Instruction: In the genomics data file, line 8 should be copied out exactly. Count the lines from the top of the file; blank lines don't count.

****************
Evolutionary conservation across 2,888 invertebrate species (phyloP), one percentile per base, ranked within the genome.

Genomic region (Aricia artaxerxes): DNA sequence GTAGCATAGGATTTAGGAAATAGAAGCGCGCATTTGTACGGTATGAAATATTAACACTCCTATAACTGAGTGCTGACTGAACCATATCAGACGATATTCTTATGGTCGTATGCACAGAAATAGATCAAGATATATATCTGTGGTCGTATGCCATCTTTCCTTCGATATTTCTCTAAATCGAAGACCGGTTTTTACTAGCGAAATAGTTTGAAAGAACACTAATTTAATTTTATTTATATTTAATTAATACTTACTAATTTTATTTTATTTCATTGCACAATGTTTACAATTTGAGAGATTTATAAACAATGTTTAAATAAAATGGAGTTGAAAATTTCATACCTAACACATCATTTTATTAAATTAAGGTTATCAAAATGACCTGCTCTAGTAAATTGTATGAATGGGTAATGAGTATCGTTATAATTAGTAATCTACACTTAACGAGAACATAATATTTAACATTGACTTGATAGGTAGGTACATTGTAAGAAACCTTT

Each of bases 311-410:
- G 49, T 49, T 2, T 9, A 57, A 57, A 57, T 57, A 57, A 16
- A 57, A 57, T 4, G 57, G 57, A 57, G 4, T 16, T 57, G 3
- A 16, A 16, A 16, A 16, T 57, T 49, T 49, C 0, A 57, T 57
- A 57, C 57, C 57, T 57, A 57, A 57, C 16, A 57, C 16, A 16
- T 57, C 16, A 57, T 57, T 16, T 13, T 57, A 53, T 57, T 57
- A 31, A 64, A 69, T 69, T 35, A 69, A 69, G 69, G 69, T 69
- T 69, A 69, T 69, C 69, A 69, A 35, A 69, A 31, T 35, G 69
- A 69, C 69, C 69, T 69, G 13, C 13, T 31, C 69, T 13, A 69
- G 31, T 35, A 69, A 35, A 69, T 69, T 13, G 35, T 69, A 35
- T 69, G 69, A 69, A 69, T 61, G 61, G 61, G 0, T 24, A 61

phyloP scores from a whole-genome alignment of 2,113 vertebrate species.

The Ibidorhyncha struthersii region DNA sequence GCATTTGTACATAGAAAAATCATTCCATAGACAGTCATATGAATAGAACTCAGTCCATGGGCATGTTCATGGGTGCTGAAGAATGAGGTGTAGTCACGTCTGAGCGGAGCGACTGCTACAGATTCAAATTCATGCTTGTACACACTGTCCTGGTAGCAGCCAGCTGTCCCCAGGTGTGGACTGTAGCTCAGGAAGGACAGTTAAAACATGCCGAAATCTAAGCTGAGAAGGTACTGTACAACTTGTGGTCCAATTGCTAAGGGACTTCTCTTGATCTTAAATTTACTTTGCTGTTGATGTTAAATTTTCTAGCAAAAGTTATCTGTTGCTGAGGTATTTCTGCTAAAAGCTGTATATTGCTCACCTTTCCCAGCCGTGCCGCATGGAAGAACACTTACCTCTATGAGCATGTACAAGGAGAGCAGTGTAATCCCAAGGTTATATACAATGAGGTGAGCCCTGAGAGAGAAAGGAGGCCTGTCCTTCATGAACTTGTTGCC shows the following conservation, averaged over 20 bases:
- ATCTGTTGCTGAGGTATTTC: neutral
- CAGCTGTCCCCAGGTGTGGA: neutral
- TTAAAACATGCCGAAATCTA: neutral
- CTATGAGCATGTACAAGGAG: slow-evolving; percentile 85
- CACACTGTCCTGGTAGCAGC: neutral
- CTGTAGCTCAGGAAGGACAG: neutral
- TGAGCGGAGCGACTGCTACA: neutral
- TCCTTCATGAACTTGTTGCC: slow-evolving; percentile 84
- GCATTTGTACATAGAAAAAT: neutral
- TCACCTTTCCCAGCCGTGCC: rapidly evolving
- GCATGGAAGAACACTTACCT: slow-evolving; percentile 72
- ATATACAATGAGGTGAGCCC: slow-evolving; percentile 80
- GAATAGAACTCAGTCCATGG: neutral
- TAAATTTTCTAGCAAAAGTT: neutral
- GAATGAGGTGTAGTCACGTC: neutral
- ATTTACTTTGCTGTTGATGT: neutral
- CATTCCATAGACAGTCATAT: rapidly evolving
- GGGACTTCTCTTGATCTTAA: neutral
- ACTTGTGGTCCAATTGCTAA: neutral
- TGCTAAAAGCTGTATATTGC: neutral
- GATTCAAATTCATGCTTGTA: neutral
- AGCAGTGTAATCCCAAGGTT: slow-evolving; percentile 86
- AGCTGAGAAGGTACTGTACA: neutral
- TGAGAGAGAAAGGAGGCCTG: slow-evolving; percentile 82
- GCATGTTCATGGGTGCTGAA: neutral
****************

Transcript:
- T 57, C 16, A 57, T 57, T 16, T 13, T 57, A 53, T 57, T 57